The box-office future probably isn’t that bright for “Stan & Ollie,” and that’s a pity, given the strength of the performances and the sweetness of this tribute to the great comedy duo Laurel & Hardy, brought unerringly to life by Steve Coogan and John C. Reilly. An ode to friendship, it’s something no one who has ever laughed at the pair should miss.
Directed by Jon S. Baird, the film opens at the height of the team’s popularity in 1937, when Stan (Coogan) engages in a contract dispute with studio boss Hal Roach (Danny Huston). Partner Ollie has long been content to let Stan fight their battles and plot their routines, but he caves when faced with the prospect of violating his own agreement.
That act of betrayal is left dangling until the story resumes 16 years later, finding Stan seeking to orchestrate a comeback, and Ollie having ballooned in weight and suffering with the ill health effects associated with it. Hope for a screen reunion lingers, but in the interim the two embark on a stage tour in England, where they come to realize that they’re no longer the attraction they once were, while their spouses (Nina Arianda, Shirley Henderson) can barely hide their contempt for each other.
Gradually, the tour catches on, while the two men are forced to confront the baggage and history that remains between them. “You didn’t have the guts to ask for the deal that we deserved,” Laurel eventually snaps when the old resentments finally come pouring out.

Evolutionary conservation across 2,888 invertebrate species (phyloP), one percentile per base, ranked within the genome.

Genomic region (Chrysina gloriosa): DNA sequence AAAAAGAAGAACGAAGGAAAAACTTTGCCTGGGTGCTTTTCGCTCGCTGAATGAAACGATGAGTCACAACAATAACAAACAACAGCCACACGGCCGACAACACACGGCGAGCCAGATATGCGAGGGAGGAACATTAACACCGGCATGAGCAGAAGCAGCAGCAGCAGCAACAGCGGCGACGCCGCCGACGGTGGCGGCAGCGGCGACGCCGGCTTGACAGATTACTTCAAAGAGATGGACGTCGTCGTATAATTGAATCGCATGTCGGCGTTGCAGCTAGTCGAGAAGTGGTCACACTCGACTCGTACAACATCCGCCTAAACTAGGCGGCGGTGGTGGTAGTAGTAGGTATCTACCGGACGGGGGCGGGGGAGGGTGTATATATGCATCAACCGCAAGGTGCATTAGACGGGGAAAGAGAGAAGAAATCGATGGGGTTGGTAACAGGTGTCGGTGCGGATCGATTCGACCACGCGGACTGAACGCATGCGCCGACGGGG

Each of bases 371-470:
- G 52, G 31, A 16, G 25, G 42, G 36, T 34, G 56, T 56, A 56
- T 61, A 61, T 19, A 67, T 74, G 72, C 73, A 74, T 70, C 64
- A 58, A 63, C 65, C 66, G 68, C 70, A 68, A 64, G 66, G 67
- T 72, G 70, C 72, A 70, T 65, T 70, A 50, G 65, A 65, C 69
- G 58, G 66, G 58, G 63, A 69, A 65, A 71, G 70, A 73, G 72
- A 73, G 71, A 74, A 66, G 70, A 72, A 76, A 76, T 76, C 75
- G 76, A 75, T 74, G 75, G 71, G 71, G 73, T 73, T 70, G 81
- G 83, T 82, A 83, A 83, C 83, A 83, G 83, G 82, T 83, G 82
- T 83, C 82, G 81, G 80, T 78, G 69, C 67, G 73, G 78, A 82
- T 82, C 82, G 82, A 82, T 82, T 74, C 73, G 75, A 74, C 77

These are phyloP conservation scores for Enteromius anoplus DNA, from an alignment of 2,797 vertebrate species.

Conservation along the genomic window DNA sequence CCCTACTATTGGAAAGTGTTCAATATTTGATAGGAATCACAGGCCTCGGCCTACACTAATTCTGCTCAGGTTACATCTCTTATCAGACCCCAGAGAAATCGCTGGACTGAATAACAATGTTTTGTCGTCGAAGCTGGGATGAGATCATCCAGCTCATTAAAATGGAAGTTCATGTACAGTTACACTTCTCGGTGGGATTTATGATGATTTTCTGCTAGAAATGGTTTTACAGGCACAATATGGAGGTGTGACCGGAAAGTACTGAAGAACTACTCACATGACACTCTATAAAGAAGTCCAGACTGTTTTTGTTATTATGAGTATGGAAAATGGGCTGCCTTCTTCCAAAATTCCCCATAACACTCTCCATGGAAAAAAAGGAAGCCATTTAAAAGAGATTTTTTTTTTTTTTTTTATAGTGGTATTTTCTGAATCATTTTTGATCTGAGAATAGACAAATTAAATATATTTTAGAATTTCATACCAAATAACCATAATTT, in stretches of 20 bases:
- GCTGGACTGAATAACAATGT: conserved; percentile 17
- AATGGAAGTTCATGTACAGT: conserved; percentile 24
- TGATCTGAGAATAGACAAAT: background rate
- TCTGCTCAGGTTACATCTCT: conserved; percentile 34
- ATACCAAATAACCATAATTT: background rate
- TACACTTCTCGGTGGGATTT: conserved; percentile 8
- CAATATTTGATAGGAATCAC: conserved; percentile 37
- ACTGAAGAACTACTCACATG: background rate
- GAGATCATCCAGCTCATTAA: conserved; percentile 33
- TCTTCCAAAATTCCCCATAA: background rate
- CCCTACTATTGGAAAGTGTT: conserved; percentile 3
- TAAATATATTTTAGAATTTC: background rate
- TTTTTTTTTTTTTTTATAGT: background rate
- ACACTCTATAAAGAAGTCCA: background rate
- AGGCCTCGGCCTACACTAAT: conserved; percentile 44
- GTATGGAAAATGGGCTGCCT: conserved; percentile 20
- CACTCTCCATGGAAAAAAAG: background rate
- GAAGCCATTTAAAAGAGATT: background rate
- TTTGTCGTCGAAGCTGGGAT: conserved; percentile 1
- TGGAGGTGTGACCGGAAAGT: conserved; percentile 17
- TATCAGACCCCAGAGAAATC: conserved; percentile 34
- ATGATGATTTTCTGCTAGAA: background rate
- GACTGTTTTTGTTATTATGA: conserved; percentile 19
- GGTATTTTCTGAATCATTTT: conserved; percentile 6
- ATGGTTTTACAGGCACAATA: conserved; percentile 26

Along the way, the audience is treated to reenactments of classic Laurel & Hardy routines, and makeup whose jaw-dropping accuracy is made all the more impressive upon seeing the clips of the actual guys that play at the end.
Both leads are so extraordinarily good as to have effectively split their award prospects, but given what a singular talent Laurel was, Coogan – in some of the best work of the comic and actor’s career – really leaves his mark, even if the Golden Globes extended a lone nod to Reilly.
Although the story covers familiar ground, there are very particular aspects to it, from grappling with aging stardom to a glimpse back at the studio system in Hollywood’s golden years, which could chew up even the town’s biggest names.
At its core, this straightforward tale about the bond between two very funny men whose names will forever be joined by an ampersand has produced a poignant movie, and those who make time for “Stan & Ollie” will have gotten themselves into a fine mess, indeed.
“Stan & Ollie” opens Dec. 28 in the US. It’s rated PG.